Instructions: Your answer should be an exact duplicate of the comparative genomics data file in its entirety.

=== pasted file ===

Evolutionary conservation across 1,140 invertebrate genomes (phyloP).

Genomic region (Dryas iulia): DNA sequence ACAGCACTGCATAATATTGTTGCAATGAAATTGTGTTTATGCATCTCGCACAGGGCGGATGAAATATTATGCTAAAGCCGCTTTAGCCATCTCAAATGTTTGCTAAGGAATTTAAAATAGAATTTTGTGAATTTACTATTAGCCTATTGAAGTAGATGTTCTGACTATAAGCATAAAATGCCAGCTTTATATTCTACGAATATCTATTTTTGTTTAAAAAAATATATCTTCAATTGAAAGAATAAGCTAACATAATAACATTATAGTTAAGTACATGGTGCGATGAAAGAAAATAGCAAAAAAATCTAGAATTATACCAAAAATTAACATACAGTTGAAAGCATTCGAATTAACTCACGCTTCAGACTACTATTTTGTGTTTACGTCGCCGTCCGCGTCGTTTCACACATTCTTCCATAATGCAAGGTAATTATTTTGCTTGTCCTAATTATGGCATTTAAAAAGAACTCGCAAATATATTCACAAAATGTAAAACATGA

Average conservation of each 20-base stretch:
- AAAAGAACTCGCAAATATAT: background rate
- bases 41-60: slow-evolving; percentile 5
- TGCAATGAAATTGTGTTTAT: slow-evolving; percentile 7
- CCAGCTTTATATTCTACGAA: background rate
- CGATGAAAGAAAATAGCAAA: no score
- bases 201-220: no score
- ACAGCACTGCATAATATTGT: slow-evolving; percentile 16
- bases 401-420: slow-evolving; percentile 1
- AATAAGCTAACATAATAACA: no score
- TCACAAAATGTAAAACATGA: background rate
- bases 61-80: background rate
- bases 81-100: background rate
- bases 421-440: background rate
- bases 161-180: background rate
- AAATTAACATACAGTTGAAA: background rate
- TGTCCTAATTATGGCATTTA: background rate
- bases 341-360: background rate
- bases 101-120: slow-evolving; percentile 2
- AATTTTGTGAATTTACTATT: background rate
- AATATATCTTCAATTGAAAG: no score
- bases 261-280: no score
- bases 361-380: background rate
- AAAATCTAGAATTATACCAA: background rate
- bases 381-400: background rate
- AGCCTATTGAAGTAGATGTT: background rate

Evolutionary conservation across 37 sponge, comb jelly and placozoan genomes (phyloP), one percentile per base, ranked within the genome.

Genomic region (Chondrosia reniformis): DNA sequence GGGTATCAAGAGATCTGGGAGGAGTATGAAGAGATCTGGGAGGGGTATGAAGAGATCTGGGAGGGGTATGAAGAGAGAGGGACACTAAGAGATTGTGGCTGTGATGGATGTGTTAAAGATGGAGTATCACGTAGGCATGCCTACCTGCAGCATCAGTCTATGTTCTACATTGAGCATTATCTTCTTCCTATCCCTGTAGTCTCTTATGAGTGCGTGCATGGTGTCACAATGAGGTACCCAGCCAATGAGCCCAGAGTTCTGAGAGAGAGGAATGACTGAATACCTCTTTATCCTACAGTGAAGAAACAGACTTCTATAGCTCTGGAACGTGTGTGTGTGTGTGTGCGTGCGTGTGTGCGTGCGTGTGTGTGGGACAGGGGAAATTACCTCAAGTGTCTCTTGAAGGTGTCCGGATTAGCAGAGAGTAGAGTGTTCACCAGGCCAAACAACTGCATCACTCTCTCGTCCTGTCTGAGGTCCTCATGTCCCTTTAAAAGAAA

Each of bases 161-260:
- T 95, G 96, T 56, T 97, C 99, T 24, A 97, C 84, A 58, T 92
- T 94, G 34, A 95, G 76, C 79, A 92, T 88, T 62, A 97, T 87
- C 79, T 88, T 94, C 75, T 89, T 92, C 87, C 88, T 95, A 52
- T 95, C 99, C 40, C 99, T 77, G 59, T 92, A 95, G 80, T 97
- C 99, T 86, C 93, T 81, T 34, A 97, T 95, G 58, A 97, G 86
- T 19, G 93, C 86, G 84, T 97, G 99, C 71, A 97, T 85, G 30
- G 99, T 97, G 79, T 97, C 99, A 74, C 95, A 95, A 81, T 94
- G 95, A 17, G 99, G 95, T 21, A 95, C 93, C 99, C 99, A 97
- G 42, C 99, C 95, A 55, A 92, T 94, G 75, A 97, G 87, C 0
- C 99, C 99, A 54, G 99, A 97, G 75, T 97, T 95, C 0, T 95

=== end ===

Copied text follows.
Evolutionary conservation across 1,140 invertebrate genomes (phyloP).

Genomic region (Dryas iulia): DNA sequence ACAGCACTGCATAATATTGTTGCAATGAAATTGTGTTTATGCATCTCGCACAGGGCGGATGAAATATTATGCTAAAGCCGCTTTAGCCATCTCAAATGTTTGCTAAGGAATTTAAAATAGAATTTTGTGAATTTACTATTAGCCTATTGAAGTAGATGTTCTGACTATAAGCATAAAATGCCAGCTTTATATTCTACGAATATCTATTTTTGTTTAAAAAAATATATCTTCAATTGAAAGAATAAGCTAACATAATAACATTATAGTTAAGTACATGGTGCGATGAAAGAAAATAGCAAAAAAATCTAGAATTATACCAAAAATTAACATACAGTTGAAAGCATTCGAATTAACTCACGCTTCAGACTACTATTTTGTGTTTACGTCGCCGTCCGCGTCGTTTCACACATTCTTCCATAATGCAAGGTAATTATTTTGCTTGTCCTAATTATGGCATTTAAAAAGAACTCGCAAATATATTCACAAAATGTAAAACATGA

Average conservation of each 20-base stretch:
- AAAAGAACTCGCAAATATAT: background rate
- bases 41-60: slow-evolving; percentile 5
- TGCAATGAAATTGTGTTTAT: slow-evolving; percentile 7
- CCAGCTTTATATTCTACGAA: background rate
- CGATGAAAGAAAATAGCAAA: no score
- bases 201-220: no score
- ACAGCACTGCATAATATTGT: slow-evolving; percentile 16
- bases 401-420: slow-evolving; percentile 1
- AATAAGCTAACATAATAACA: no score
- TCACAAAATGTAAAACATGA: background rate
- bases 61-80: background rate
- bases 81-100: background rate
- bases 421-440: background rate
- bases 161-180: background rate
- AAATTAACATACAGTTGAAA: background rate
- TGTCCTAATTATGGCATTTA: background rate
- bases 341-360: background rate
- bases 101-120: slow-evolving; percentile 2
- AATTTTGTGAATTTACTATT: background rate
- AATATATCTTCAATTGAAAG: no score
- bases 261-280: no score
- bases 361-380: background rate
- AAAATCTAGAATTATACCAA: background rate
- bases 381-400: background rate
- AGCCTATTGAAGTAGATGTT: background rate

Evolutionary conservation across 37 sponge, comb jelly and placozoan genomes (phyloP), one percentile per base, ranked within the genome.

Genomic region (Chondrosia reniformis): DNA sequence GGGTATCAAGAGATCTGGGAGGAGTATGAAGAGATCTGGGAGGGGTATGAAGAGATCTGGGAGGGGTATGAAGAGAGAGGGACACTAAGAGATTGTGGCTGTGATGGATGTGTTAAAGATGGAGTATCACGTAGGCATGCCTACCTGCAGCATCAGTCTATGTTCTACATTGAGCATTATCTTCTTCCTATCCCTGTAGTCTCTTATGAGTGCGTGCATGGTGTCACAATGAGGTACCCAGCCAATGAGCCCAGAGTTCTGAGAGAGAGGAATGACTGAATACCTCTTTATCCTACAGTGAAGAAACAGACTTCTATAGCTCTGGAACGTGTGTGTGTGTGTGTGCGTGCGTGTGTGCGTGCGTGTGTGTGGGACAGGGGAAATTACCTCAAGTGTCTCTTGAAGGTGTCCGGATTAGCAGAGAGTAGAGTGTTCACCAGGCCAAACAACTGCATCACTCTCTCGTCCTGTCTGAGGTCCTCATGTCCCTTTAAAAGAAA

Each of bases 161-260:
- T 95, G 96, T 56, T 97, C 99, T 24, A 97, C 84, A 58, T 92
- T 94, G 34, A 95, G 76, C 79, A 92, T 88, T 62, A 97, T 87
- C 79, T 88, T 94, C 75, T 89, T 92, C 87, C 88, T 95, A 52
- T 95, C 99, C 40, C 99, T 77, G 59, T 92, A 95, G 80, T 97
- C 99, T 86, C 93, T 81, T 34, A 97, T 95, G 58, A 97, G 86
- T 19, G 93, C 86, G 84, T 97, G 99, C 71, A 97, T 85, G 30
- G 99, T 97, G 79, T 97, C 99, A 74, C 95, A 95, A 81, T 94
- G 95, A 17, G 99, G 95, T 21, A 95, C 93, C 99, C 99, A 97
- G 42, C 99, C 95, A 55, A 92, T 94, G 75, A 97, G 87, C 0
- C 99, C 99, A 54, G 99, A 97, G 75, T 97, T 95, C 0, T 95